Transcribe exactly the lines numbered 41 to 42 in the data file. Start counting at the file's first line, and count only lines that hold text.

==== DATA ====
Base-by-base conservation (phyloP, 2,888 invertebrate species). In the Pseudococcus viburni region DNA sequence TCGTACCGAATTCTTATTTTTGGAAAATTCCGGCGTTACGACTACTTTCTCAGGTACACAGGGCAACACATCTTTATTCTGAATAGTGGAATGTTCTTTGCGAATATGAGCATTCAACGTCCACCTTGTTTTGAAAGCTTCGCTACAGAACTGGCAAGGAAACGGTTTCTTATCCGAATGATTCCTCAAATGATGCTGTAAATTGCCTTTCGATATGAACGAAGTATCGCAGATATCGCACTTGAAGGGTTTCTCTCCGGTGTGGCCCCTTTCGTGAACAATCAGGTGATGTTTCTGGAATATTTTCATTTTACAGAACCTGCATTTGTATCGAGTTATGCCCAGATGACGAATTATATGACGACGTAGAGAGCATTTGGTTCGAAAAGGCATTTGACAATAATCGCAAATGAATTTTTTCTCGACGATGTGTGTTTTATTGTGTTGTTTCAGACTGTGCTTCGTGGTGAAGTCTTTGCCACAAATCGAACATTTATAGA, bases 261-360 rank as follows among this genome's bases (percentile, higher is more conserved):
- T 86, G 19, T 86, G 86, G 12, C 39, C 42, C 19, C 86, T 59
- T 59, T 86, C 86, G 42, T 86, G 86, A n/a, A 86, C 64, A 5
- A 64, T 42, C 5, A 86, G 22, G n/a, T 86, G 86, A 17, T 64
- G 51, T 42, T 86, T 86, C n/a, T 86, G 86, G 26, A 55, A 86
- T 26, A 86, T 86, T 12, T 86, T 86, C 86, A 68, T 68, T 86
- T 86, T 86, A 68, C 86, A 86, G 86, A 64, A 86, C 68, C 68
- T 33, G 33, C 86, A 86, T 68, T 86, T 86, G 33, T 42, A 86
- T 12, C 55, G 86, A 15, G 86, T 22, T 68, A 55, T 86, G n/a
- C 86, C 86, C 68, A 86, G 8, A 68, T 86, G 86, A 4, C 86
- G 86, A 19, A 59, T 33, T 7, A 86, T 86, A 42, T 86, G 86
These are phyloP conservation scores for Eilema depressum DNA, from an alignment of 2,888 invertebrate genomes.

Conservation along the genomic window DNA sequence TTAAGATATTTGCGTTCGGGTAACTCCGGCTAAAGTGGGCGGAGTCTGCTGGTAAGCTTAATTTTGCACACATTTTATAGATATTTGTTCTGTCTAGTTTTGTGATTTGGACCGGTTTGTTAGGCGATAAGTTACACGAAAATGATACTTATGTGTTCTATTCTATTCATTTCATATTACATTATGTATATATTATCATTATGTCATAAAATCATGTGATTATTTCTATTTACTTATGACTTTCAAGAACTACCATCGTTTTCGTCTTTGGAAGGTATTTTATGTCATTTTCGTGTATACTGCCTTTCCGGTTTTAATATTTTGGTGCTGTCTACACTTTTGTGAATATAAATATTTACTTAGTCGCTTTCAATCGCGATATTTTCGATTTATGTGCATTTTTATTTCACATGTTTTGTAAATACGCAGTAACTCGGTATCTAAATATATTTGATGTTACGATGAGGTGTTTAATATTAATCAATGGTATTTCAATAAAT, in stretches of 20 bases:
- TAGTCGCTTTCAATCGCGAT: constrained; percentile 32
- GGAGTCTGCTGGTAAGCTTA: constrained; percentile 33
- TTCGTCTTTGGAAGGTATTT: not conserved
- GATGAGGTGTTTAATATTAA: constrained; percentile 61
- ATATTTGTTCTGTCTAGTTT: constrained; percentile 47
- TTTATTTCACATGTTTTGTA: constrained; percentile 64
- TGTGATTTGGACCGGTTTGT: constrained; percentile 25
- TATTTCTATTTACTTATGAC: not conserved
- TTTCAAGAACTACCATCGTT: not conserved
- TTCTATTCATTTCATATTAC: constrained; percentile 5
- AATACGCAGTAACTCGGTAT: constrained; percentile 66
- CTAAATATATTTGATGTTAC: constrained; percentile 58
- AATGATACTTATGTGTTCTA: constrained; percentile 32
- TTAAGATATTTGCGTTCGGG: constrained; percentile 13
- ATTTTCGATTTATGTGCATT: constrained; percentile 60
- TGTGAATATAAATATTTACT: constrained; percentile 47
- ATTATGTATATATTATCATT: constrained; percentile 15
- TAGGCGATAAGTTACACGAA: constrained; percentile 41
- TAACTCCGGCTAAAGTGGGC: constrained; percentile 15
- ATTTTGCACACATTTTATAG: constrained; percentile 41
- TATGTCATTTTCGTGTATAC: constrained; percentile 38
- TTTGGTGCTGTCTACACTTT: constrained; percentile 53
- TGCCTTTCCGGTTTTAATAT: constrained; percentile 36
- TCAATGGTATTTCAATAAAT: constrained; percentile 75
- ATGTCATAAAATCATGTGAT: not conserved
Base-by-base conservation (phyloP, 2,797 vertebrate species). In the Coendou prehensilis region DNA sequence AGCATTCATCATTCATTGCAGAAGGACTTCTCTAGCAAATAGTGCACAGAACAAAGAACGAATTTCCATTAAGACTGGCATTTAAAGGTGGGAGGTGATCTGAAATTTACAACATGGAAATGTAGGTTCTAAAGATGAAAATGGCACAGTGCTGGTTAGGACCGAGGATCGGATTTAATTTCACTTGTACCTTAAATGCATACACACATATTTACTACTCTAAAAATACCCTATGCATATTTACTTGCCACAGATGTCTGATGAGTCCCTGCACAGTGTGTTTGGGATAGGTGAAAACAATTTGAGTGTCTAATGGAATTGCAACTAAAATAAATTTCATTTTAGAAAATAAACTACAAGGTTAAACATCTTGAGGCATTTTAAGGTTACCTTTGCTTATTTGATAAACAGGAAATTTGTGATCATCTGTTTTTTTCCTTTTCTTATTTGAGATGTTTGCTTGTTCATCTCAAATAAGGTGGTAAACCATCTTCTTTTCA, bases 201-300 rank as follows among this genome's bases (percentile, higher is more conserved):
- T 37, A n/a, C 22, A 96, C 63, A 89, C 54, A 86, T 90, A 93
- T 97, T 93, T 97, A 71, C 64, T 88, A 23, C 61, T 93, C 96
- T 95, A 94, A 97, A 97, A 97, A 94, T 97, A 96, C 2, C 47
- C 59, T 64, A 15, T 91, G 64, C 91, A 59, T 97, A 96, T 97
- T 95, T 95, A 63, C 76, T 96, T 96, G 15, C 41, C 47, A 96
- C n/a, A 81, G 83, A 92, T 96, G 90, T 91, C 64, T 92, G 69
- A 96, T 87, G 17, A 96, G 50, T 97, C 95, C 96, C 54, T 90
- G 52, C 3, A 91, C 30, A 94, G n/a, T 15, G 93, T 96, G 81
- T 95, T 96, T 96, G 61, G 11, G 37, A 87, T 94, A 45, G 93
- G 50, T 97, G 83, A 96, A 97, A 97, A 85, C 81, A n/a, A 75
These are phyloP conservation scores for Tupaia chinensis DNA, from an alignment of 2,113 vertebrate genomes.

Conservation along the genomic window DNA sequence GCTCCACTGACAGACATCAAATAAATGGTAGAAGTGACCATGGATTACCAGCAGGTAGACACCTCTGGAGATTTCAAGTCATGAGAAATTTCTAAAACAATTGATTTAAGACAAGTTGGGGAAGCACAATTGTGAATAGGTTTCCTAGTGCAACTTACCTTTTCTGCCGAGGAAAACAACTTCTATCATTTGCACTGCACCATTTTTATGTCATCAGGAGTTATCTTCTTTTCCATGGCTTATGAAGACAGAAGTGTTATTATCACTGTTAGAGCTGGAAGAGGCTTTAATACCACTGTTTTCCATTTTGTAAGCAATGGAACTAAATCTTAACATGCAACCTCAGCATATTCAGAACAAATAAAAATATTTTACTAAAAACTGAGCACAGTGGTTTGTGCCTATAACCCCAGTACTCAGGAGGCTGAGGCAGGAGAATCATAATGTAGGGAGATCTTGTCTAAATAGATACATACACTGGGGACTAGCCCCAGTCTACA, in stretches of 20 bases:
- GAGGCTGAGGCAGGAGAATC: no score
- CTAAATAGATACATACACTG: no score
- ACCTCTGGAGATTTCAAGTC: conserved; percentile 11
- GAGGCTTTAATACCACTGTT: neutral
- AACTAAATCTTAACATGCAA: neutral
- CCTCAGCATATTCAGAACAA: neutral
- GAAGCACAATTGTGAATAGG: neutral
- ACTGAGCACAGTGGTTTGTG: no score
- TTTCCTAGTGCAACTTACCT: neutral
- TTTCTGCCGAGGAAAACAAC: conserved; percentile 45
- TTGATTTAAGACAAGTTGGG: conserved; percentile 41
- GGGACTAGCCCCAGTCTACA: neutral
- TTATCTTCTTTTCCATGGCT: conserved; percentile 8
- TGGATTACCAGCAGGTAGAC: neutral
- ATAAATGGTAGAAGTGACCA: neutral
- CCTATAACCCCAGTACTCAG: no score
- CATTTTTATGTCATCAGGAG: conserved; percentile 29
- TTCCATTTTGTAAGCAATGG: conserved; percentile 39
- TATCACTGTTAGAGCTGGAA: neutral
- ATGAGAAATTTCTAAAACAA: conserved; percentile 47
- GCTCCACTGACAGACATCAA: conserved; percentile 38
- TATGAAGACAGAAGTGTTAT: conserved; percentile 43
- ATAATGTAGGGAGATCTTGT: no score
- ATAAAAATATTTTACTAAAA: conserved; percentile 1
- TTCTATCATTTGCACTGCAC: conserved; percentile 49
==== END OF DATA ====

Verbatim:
- T 97, T 93, T 97, A 71, C 64, T 88, A 23, C 61, T 93, C 96
- T 95, A 94, A 97, A 97, A 97, A 94, T 97, A 96, C 2, C 47